“Any one of these changes individually is moderate, but stack one on top of another and you get a big boost to the Affordable Care Act,” said Jonathan Cohn, author of “The Ten Year War,” a new history of the health law. “It doesn’t change the law’s structure, but it does make it much more generous.”
Those close to the effort say its ambitions — and its limits — reflect the preferences of those leading the way. Mr. Biden, who was involved in the passage and rollout of Obamacare as vice president, ran on the idea of expansion, not upheaval. And leaders in Congress who wrote Obamacare have been watching it in the wild for a decade, slowly developing legislation to address what they see as its gaps and shortcomings. Many see their work as a continuing, gradual process, in which lawmakers should make adjustments, assess their effects, and adjust again.
“When you think about where we thought the A.C.A. was headed four years ago, and contrast that to where we are right now, on the cusp of a massive expansion of affordability, it’s pretty exciting,” said Christen Linke Young, deputy director of the White House Domestic Policy Council for Health and Veterans Affairs.
But Bob Kocher, an economic adviser in the Obama administration who is now a partner at the venture capital firm Venrock, said that beyond the current changes, Mr. Biden’s mission on Obamacare seemed more modest, more like “don’t break it.”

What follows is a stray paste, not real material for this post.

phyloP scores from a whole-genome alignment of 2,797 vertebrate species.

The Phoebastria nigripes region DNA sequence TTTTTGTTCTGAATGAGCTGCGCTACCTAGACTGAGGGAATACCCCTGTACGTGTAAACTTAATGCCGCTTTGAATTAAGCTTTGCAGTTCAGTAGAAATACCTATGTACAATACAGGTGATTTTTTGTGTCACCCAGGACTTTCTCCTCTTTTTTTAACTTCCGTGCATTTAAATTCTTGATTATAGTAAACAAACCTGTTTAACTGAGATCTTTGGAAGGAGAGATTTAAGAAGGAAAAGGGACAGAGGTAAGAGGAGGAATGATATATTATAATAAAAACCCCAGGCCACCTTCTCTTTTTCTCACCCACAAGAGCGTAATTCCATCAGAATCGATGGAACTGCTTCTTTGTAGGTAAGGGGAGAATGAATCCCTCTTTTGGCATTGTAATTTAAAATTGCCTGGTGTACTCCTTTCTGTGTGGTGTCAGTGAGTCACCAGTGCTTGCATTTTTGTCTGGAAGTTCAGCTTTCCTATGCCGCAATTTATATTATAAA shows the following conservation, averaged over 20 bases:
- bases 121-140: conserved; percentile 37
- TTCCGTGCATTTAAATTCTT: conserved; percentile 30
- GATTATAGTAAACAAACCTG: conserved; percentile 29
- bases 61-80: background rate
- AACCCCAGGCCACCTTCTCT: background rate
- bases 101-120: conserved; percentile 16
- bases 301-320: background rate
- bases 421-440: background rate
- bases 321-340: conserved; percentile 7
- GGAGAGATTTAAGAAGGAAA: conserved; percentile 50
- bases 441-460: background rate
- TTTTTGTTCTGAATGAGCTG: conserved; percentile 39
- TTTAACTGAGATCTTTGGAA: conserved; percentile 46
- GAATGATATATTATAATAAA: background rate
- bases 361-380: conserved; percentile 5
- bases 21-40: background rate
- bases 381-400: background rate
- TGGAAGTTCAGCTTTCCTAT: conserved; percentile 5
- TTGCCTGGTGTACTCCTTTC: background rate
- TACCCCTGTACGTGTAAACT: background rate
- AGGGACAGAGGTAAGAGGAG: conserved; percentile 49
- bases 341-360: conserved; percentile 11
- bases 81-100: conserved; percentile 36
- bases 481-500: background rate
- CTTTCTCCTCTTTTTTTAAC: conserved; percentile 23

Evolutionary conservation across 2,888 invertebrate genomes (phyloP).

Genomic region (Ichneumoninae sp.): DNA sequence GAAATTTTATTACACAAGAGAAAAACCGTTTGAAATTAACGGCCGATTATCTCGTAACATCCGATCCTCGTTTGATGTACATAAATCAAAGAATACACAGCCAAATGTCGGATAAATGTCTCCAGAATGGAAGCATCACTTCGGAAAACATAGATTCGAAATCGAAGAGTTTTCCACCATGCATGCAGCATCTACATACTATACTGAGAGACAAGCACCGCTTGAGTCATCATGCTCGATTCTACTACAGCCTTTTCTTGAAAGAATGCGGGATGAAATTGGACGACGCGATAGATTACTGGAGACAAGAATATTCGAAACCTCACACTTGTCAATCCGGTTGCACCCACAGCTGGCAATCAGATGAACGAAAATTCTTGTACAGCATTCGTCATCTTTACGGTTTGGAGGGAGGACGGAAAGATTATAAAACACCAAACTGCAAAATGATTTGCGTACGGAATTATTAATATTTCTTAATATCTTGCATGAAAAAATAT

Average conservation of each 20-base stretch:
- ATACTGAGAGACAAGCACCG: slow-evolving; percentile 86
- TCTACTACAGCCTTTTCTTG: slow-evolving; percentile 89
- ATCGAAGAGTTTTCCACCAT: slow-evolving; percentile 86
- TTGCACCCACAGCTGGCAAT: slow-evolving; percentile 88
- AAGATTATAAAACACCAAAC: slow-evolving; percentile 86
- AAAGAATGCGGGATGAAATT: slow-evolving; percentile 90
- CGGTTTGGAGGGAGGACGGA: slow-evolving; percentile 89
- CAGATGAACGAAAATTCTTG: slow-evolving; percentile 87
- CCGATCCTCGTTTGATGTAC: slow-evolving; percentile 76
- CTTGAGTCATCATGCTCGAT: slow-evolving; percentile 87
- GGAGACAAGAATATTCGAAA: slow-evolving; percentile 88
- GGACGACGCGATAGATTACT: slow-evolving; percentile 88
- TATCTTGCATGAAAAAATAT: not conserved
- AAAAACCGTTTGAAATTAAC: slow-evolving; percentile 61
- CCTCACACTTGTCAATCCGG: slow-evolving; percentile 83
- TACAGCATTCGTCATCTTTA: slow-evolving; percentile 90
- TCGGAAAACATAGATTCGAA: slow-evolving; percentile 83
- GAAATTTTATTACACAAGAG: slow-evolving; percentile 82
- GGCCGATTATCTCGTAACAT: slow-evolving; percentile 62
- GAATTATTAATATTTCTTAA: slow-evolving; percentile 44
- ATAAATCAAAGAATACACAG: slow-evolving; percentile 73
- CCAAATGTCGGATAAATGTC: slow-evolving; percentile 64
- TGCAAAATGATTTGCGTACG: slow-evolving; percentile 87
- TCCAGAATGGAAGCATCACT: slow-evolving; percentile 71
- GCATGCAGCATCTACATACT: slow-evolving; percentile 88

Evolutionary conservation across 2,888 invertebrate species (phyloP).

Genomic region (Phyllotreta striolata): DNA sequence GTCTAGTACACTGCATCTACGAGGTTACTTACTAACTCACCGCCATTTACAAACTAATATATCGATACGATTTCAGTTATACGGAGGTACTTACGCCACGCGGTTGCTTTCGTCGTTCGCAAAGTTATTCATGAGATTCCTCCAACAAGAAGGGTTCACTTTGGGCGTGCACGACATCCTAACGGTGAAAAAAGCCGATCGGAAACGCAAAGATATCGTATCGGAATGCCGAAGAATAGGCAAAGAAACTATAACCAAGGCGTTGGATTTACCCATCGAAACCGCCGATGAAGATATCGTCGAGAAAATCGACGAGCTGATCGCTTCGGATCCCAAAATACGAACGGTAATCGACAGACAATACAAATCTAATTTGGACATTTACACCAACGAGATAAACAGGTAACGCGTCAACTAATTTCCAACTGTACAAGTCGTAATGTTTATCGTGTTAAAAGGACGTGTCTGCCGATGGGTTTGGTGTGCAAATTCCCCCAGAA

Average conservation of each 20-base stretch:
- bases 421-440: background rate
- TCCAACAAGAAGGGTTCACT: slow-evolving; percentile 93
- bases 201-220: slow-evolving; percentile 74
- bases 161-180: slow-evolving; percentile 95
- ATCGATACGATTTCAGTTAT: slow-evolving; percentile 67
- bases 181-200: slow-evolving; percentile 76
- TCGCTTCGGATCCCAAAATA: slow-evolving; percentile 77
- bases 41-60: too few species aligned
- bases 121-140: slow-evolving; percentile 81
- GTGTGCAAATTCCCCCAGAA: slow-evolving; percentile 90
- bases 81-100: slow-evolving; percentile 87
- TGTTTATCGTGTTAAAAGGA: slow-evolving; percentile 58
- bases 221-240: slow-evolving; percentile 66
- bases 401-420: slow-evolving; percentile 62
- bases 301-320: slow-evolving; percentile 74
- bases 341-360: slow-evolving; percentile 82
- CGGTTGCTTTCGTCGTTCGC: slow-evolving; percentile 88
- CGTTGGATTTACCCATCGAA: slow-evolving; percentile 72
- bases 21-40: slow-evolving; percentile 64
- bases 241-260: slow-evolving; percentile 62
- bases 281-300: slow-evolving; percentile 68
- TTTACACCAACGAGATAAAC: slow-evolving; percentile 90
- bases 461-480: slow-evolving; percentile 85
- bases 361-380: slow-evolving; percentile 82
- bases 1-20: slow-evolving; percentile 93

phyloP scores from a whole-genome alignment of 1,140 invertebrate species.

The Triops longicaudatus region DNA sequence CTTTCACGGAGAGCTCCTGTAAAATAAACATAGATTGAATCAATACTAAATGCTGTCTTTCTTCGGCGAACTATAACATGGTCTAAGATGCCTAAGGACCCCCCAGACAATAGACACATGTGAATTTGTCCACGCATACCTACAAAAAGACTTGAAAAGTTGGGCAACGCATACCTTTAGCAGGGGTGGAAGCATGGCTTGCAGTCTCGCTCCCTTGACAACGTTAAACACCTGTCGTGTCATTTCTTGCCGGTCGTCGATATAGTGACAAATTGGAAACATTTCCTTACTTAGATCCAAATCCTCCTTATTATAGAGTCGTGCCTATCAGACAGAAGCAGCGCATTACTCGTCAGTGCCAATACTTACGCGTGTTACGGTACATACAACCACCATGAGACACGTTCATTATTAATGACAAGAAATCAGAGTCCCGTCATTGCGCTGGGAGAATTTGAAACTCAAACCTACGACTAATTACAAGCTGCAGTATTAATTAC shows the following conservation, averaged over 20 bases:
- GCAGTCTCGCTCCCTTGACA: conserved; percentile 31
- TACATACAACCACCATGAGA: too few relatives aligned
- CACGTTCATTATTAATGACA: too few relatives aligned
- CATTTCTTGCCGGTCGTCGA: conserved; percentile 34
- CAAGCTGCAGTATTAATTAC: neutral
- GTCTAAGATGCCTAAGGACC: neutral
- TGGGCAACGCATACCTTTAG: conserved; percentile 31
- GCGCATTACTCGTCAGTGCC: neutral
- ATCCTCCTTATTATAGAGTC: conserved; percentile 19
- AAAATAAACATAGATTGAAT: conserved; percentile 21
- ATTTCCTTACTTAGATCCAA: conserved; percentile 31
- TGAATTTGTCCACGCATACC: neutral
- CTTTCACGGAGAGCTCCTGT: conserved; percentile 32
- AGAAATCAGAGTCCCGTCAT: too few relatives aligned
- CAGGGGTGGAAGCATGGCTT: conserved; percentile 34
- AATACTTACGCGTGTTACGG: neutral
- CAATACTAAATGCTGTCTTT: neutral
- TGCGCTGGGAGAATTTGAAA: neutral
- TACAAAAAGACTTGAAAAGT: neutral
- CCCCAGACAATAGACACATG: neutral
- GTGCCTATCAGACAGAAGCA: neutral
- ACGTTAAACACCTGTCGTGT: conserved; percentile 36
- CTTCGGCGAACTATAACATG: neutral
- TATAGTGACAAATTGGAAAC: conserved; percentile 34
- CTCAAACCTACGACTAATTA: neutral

“I don’t think he has any ambition in mind beyond managing it,” he said.
To aid in the effort, President Biden has recruited a host of former Obama administration aides. His picks for top jobs at the Centers for Medicare and Medicaid Services, the Office of Management and Budget, as well as key deputies at H.H.S., all worked on the first rounds of Obamacare policymaking. Many key congressional aides working on health care now also helped write the Affordable Care Act.
Born in the Great Recession, the Affordable Care Act was drafted with a focus on costs. Political compromises and concerns about runaway deficits kept the law’s overall 10-year price tag under $1 trillion, and included enough spending cuts and tax increases to pay for it. Those constraints led its architects to scale back the financial help for Americans buying their own coverage. Staffers who wrote the formulas said they ran hundreds of simulations to figure out how to cover the most people within their budget.
Those who wrote the regulations that interpreted the law also recall drafting rules that erred on the side of spending less to avoid blowback or litigation.